Recently at work a conversation about crack lead to a discussion of sugar stages. So what are sugar stages you ask? Anyone who owns a candy thermometer has probably seen, in addition to temperatures, words like thread and hard crack written on its face. Those words correspond to the stages that sugar goes through as it is heated. Continue on for more info on the sugar stages and find out how the firm ball stage leads to divinity.
When making candy the texture of the finished product greatly depends on the sugar concentration. As syrup is heated it starts to boil and thus water begins to evaporate. As the water evaporates the sugar concentration starts to rise and also raises the boiling point. This means that at a given temperature we have a fairly accurate measure of the concentration of sugar. However, as crazy as this may sound, there was a time when candy makers either did not have thermometers or they couldn’t afford them. Given the option of either not making candy or waiting until a solution was invented, some bright confectionary minds discovered that sugar concentration could be determined by dropping the heated syrup into cold water. This gives us what we now know as the sugar stages. The sugar stages are not a bad thing to know since not all thermometers are accurate. There may also be a time when you want to make candy and don’t have one. They are as follows.
Thread Stage – 230° F-235° F – 80% Sugar Concentration
At this stage there is quite a bit of water left and syrup dropped into cold water will form a liquid thread that will not form a ball. Not really good for candy but nice on other desserts.
Soft-Ball Stage – 235° F-240° F – 85% Sugar Concentration
At this stage the syrup dropped in cold water will form a soft pliable ball. If removed from the water it will flatten out and not hold its shape. This stage is where fudge is made.
Firm-Ball Stage – 240° F-250° F – 87% Sugar Concentration
At this stage the syrup dropped in cold water will form a firm ball (imagine that). If removed from the water it will hold its shape but can still be flattened if pressure is exerted. This is the stage that gives us caramel candy.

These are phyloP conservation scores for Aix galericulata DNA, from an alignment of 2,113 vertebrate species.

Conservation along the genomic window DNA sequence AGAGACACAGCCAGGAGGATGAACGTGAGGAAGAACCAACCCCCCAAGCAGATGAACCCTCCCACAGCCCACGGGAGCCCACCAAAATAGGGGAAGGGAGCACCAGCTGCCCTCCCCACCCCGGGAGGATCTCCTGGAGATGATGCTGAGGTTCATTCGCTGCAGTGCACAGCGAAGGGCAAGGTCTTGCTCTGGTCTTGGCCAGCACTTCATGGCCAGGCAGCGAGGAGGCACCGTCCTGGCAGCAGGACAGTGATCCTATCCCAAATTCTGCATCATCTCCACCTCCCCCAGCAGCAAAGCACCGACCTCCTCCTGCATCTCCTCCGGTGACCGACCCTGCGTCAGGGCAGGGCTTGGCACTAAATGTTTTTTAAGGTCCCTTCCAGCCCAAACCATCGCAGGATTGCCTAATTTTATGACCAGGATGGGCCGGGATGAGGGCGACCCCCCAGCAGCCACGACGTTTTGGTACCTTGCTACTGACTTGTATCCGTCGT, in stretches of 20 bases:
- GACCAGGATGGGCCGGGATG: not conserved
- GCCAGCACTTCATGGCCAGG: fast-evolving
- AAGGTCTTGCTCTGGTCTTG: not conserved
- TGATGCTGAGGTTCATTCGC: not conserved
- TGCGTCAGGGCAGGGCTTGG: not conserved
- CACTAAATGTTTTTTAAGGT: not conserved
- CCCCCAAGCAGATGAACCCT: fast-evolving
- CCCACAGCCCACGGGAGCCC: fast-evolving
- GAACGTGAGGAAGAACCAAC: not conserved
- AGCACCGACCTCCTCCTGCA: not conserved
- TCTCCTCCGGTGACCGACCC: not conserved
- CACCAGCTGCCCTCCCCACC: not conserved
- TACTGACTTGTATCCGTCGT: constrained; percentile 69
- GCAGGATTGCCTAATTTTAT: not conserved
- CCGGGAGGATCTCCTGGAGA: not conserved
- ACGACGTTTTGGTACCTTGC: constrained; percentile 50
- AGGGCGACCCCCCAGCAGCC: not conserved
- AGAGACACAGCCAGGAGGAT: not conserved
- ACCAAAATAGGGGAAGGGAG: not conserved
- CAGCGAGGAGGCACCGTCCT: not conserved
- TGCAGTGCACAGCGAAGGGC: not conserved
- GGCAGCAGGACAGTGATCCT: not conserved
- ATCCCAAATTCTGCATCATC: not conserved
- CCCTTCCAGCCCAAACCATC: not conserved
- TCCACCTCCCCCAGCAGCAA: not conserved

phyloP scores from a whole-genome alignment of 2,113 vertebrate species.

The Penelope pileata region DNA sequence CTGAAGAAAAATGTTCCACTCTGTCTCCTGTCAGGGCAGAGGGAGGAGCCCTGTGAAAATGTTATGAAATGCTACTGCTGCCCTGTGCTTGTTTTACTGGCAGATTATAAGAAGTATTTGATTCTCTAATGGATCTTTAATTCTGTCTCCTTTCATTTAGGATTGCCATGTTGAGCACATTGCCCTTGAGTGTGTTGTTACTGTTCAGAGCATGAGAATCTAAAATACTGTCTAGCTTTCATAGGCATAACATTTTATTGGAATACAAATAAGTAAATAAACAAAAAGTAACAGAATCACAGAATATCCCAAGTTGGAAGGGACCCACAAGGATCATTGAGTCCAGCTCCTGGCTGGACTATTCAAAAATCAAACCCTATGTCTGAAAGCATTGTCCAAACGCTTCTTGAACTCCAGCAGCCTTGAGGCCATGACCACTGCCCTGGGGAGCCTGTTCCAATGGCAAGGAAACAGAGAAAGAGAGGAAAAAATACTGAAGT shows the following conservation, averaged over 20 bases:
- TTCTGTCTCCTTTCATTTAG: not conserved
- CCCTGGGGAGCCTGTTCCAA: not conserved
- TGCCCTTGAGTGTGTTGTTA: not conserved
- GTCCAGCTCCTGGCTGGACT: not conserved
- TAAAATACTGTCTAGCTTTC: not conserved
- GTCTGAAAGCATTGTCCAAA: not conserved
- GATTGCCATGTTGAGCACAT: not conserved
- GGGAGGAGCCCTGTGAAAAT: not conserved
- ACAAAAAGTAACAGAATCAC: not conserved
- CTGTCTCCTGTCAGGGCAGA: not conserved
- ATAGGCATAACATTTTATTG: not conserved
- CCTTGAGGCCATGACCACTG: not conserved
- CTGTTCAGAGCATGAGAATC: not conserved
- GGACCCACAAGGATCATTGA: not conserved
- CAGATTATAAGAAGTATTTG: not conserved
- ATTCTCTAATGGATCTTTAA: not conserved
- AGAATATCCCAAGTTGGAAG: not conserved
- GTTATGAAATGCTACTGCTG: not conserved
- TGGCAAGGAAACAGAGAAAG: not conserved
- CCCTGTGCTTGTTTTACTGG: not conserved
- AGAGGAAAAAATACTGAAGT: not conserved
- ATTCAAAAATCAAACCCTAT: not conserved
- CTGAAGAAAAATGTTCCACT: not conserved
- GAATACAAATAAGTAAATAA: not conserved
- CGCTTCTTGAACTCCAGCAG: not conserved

Hard-Ball Stage – 250° F-265° F – 92% Sugar Concentration
Now we are getting up there! At this stage the syrup dropped in cold water will form a hard ball. If removed from the water it will hold its shape and prove to be difficult to flatten even with pressure. This is the stage that gives us Divinity (at least my version), recipe to follow!
Soft-Crack Stage – 270° F-290° F – 95% Sugar Concentration
Very little water left and the syrup dropped in cold water will form solid thread. When removed from the water the thread will be flexible and will give slightly before breaking. This stage gives us butterscotch.
Hard-Crack Stage – 300° F-310° F – 99% Sugar Concentration
Almost no water left and the syrup dropped in cold water will form hard thread. When removed from water they will break when bent. This stage is where lollipops come from (and you thought it was the bank).
This is where I will end my discussion on sugar stages. Above 310° F and you are at 100% sugar concentration. While this caramelized sugar has uses in many desserts it doesn’t apply to candy. Following is the recipe that I use for making Divinity but before I give it there is a warning! Working with and heating sugar can be dangerous. Hot syrup is the kitchen equivalent of Napalm. Because of its sticky nature hot sugar is almost impossible to quick rub or rinse off your skin. As a result it is going to continue to burn until it cools enough to be removed usually leaving a blister. So nudists please cover yourself if you are going for Divinity.
2 cups sugar
½ cup light corn syrup
½ cup water
2 egg whites
1tsp pure vanilla
1 cup your favourite chopped nuts (see Slap Chop)
Starting with a heavy sauce pan over medium-high heat, stir together the sugar, corn syrup and water. Continue to stir the syrup stopping once the sugar has dissolved. Cook the syrup until your candy thermometer reads 250° F or you have reached the hard-ball stage.
While your syrup is cooking, add the 2 egg whites to the bowl of your stand mixer and beat until stiff peaks form. Once your sugar has reached 250° F carefully pour the syrup into the stiff egg white with the mixer on low. Once all the sugar has been poured in add the vanilla and turn the mixer to high and beat until the mixture holds its shape (about 5 minutes). During the last 30 seconds or so add your chopped nuts.
Now, most Divinity eaters will tell you to take 2 spoons and form little clouds that look like the top of a soft serve ice cream cone. If you decide to go that route use parchment paper to keep them from sticking to the surface you scoop them on. If at any time the mixture becomes too stiff you can work a little warm water into the mixture to soften things back up. I however just lube up an 8×8 or 9×9 baking dish with cooking spray and pour the mixture into the dish using a spatula to help it take its shape. After it cools I cut them into squares like brownies. Either way all you need to do is let them cool completely and eat. Enjoy.